Black Feminism in Qualitative Inquiry by Venus E. Evans-Winters
My biggest takeaway from my IRT experience was that this is a safe space for me to push myself, risk failure, and then get up to try again. I had never been in a space where I could “mess up” academically, experiment with time management and reading strategies, and take risks.
My grounding quote for this year: “We protect and nurture our collective well-being. We strive to make our home place a positive environment for everyone. We all agree that integrity and care enhance all our lives.” (hooks, ,p. 101)
My current favorite song: “Dim All the Lights” by Donna Summer
Karina Fernández Montilla, IRT ‘06 is a recipient of the 2022 Dr. Sue Estler University of Maine Higher Education Distinguished Alumnx Award. This award is given by the University of Maine Higher Education graduate programs in honor of Dr. Suzanne E. Estler, Associate Professor, Emeritus of Higher Education. Karina is Assistant Dean of Advising and Director of the James Baldwin Scholars Program at Hampshire College.
Teresa Gonzales, IRT ‘06 will be joining the sociology department at Loyola University Chicago this fall.
Brittany Zorn, IRT’ 13 Arts & Sciences Specialist, IRT
Since the inception of IRT’s Associate Program, we have been dabbling in the realm of cultivating virtual community, but it is perhaps no surprise that living with this pandemic for the last two years has fast-tracked the development of our best practices for engaging with IRT Scholars remotely. Because we decided against hosting a physical Summer Workshop in 2020 and 2021, we were suddenly tasked with replicating the natural community and connection that Recruiter’s Weekend offered the cohort in a completely online setting. Since the start of widespread work-from-home policies, we have incorporated more regular virtual touch points for Scholars throughout their IRT participation, including the implementation of three All Cohort Meetings (ACM), almost monthly Social Hours, triple the number of alumni panels and workshops, and more frequent required meetings with IRT Advisors, all carried out via Zoom. We have already seen the positive impact ACMs and Social Hours have had on the 2021 Cohort; these meetings have provided a communal space for IRT scholars to talk through the challenges of applying to graduate school as people with multiple historically marginalized identities, to commiserate over the uncertainty that comes with pursuing a graduate degree during an unprecedented global health crisis, to share strategies for managing their time, their stress, and their health with each other, and to lend a supportive ear or a cathartic chuckle as a collective.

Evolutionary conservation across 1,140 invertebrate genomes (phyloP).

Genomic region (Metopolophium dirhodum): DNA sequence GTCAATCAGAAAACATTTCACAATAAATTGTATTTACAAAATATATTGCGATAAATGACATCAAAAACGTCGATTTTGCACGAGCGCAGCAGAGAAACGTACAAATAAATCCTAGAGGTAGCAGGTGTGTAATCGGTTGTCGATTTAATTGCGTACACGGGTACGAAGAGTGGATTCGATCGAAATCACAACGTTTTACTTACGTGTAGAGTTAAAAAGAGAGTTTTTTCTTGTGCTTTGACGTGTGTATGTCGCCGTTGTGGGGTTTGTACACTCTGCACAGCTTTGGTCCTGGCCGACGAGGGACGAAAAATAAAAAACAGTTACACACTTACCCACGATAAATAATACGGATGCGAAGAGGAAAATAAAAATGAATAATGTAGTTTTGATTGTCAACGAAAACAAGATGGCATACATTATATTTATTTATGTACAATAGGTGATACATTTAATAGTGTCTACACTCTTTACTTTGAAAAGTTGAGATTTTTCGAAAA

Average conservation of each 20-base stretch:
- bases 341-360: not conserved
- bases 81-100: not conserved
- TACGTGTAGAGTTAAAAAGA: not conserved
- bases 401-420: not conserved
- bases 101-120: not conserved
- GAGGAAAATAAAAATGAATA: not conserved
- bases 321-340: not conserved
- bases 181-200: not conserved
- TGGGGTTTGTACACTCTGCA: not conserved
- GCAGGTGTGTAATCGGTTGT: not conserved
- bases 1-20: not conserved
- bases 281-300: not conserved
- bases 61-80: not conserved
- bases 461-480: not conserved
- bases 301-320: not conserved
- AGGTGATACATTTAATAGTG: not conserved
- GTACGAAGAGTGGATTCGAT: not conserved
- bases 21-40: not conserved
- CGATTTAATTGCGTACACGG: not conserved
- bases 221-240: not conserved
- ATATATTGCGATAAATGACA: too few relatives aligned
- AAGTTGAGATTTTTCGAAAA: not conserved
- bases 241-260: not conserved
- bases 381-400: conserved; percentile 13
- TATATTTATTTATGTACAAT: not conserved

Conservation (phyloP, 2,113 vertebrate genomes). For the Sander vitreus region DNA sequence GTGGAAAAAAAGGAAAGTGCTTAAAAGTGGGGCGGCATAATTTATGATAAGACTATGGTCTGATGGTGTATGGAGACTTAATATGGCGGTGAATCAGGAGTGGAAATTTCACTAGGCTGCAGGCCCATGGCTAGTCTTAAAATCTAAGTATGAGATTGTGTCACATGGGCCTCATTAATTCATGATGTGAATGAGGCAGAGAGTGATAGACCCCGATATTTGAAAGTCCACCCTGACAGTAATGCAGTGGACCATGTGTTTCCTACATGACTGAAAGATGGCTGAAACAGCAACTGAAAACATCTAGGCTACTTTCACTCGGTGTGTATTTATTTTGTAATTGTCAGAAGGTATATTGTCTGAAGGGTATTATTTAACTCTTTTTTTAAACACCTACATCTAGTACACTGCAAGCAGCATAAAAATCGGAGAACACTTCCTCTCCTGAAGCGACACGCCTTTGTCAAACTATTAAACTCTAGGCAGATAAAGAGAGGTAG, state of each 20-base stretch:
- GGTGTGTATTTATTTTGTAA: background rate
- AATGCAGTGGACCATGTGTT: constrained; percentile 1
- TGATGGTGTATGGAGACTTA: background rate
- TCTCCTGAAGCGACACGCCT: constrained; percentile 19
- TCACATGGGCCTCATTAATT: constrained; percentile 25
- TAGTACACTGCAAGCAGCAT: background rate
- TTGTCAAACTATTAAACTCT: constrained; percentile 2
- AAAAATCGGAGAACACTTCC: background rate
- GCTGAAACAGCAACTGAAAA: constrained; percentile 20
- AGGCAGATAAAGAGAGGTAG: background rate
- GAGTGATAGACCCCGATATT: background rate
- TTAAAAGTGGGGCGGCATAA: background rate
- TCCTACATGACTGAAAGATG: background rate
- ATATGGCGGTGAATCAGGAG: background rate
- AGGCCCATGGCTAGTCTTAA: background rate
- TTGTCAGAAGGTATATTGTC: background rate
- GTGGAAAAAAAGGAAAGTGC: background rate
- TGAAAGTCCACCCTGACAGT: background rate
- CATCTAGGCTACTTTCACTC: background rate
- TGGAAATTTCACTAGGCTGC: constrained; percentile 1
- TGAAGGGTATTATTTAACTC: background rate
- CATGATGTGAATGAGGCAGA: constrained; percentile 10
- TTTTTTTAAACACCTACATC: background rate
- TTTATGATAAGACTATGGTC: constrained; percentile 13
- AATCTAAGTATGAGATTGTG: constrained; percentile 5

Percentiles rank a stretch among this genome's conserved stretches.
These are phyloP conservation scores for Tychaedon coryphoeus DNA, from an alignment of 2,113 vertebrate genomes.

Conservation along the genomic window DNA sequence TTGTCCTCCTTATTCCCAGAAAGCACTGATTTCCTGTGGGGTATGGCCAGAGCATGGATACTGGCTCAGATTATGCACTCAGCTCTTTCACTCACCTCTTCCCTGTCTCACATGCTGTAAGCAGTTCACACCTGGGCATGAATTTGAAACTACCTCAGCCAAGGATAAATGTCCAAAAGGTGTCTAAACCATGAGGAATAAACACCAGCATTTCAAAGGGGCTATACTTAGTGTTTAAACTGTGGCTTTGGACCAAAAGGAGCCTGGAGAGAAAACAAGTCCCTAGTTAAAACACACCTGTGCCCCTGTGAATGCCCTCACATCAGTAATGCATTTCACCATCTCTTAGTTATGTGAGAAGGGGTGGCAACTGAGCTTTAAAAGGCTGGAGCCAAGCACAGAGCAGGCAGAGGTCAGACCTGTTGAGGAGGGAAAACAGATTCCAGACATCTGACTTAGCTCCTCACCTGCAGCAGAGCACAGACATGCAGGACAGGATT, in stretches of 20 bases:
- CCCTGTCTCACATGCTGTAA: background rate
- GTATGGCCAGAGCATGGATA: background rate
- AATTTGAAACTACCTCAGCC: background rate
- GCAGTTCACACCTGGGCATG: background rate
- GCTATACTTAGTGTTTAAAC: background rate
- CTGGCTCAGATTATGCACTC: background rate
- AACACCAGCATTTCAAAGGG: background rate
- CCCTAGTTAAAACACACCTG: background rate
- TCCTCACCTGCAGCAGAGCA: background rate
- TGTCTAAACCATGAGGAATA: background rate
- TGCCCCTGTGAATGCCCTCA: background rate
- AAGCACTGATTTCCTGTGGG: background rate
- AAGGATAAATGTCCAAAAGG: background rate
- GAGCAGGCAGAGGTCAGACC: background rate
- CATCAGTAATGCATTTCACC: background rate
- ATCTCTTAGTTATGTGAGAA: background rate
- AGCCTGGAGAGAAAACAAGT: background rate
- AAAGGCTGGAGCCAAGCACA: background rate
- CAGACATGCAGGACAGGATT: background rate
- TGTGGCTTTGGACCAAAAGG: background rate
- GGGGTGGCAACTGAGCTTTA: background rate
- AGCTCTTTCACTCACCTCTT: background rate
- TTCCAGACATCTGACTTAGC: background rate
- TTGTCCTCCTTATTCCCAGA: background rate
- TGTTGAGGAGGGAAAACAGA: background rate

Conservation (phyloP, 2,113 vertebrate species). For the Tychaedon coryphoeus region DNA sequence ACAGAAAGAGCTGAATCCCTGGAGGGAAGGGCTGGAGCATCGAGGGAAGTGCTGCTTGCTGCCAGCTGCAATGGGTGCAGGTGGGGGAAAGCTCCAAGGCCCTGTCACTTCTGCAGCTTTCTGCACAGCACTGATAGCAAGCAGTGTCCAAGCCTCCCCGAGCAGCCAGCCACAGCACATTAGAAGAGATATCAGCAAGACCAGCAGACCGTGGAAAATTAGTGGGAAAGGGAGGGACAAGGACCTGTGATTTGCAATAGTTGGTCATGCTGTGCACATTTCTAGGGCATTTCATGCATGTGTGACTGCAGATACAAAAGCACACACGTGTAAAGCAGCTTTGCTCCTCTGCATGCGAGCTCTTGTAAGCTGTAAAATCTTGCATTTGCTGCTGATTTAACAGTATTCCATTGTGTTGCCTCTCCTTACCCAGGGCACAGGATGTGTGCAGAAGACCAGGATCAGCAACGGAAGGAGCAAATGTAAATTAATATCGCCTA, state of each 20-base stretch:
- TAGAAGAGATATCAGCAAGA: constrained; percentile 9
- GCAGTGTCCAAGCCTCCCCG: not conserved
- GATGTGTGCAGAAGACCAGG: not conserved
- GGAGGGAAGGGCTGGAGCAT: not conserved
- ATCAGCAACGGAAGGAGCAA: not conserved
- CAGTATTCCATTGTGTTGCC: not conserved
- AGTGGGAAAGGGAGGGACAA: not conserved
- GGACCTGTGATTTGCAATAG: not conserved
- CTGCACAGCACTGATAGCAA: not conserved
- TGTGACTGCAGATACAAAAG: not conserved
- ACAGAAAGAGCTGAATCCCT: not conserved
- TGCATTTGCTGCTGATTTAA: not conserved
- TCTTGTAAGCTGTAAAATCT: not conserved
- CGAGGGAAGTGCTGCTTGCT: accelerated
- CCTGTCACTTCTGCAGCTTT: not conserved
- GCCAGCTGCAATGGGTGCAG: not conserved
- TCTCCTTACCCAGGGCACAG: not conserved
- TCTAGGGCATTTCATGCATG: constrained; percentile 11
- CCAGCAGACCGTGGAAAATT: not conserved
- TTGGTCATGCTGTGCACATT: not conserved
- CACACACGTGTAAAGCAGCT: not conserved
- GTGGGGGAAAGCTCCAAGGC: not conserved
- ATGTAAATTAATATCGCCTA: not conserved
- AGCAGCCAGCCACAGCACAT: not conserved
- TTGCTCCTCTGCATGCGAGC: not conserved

IRT staff share go-to-activities for stress free ways to endure the cold weather months!
Winter in New England is long and after the holidays it can be a little dreary. IRT staff are finding ways to enjoy these months each in their own way. An outside holiday gathering and doggie play date with Basil, Millie & Henry in a fun, outside setting started the early winter months off right!